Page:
**** Out of 5
Tagline- Look Into This Face, Shudder, at the Blood-Stained Dance of the Red Death! Tremble to the Hideous Tortures of the Catacombs of the Kali! Gasp at the Sacrifice of the Innocent Virgin to the Vengeance of the Baal!
Release Date- June 24th, 1964
Running Time- 88-Minutes
Screenplay- Charles Beaumont & R. Wright Campbell
Director- Roger Corman
Starring- Vincent Price, Hazel Court, Jane Asher, David Weston
Released in 1964 the Masque of the Red Death is the 7th film of 8 directed by Roger Corman based off the work of Edgar Allan Poe. The final film The Tomb of Ligeia would be released in the UK in 1964 and in the States in 1965. Everybody seems to have a different opinion on, which of the Corman films based off Poe is the best. If I had to pick one it would probably be the Haunted Palace though that film is based more off H.P. Lovecraft. Masque of the Red Death however is a very strong contender as its an excellent film. Of the 8 films the only one I personally disliked was Tales of Terror, but while Corman is known more as a producer despite having 56 directing credits and he’s also more known for his films as producer and director being more on the campy side (nothing wrong with that), but he’s also made some terrific films that are played straight with perhaps a little comedy and its Corman’s films based off Poe, which showcase what a terrific filmmaker he was.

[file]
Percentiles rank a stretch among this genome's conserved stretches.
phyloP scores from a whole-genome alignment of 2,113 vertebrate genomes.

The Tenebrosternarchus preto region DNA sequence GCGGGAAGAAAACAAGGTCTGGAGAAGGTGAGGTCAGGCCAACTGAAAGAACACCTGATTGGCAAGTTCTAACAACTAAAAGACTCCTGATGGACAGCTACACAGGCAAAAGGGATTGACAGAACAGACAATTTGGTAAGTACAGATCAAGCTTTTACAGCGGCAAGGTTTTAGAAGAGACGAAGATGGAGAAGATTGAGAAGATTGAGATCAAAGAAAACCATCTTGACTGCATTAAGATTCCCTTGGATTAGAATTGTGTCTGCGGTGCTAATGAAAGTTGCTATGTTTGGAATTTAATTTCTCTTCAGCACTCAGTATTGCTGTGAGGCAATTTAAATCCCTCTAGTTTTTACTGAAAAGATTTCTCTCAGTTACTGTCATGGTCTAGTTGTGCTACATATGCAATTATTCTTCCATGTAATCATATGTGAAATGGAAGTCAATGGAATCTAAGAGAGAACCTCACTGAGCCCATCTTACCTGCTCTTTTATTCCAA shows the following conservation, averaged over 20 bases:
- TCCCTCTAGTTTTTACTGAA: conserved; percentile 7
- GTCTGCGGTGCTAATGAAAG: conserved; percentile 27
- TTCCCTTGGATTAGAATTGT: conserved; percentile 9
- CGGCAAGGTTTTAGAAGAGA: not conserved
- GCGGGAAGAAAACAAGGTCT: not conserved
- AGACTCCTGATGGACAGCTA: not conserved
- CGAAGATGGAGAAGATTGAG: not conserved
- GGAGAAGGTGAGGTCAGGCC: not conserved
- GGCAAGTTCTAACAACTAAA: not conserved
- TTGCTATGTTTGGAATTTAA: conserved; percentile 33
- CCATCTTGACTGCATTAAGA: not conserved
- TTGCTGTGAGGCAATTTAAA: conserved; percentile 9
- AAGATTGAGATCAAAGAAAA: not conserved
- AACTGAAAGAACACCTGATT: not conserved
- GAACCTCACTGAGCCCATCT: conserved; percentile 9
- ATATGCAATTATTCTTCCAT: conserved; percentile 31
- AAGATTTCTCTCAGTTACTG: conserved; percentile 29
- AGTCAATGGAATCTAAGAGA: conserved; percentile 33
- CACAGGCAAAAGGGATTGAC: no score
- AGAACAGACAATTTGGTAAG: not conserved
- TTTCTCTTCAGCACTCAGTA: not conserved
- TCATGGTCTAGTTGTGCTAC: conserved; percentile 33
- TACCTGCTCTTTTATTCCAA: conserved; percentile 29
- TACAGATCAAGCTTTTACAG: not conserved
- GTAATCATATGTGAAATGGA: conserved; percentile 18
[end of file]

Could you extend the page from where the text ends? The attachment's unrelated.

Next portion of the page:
Prince Prospero (Price) is safe in his castle from the red death plague he takes in some of the locals not to keep them safe, but to have fun at their expense. The screenplay was written by Charles Beaumont & R. Wright Campbell and its well plotted with some terrific characters. There’s nothing in particular I can cite about the screenplay that stands out, but its just a very well written film.
Director Roger Corman crafts a well paced film that looks excellent from a visual side. This is a different kind of horror film from Corman and while there is some suspense it doesn’t really play up to that aspect like some of the past Poe adaptions. The Masque of the Red Death is one of Corman’s stranger films as this has a few bizarre scenes. While this wouldn’t rate as my favorite Corman film I can easily see why some would list it as their favorite.
Overall the Masque of the Red Death is a solid film with a truly terrific performance by Vincent Price who really brings a touch of class to all his films. While Masque of the Red Death is quite odd at times it still makes for an excellent viewing.
Nicolas Roeg who would later go onto direct the cult classic Don’t Look Now served as the Cinematographer.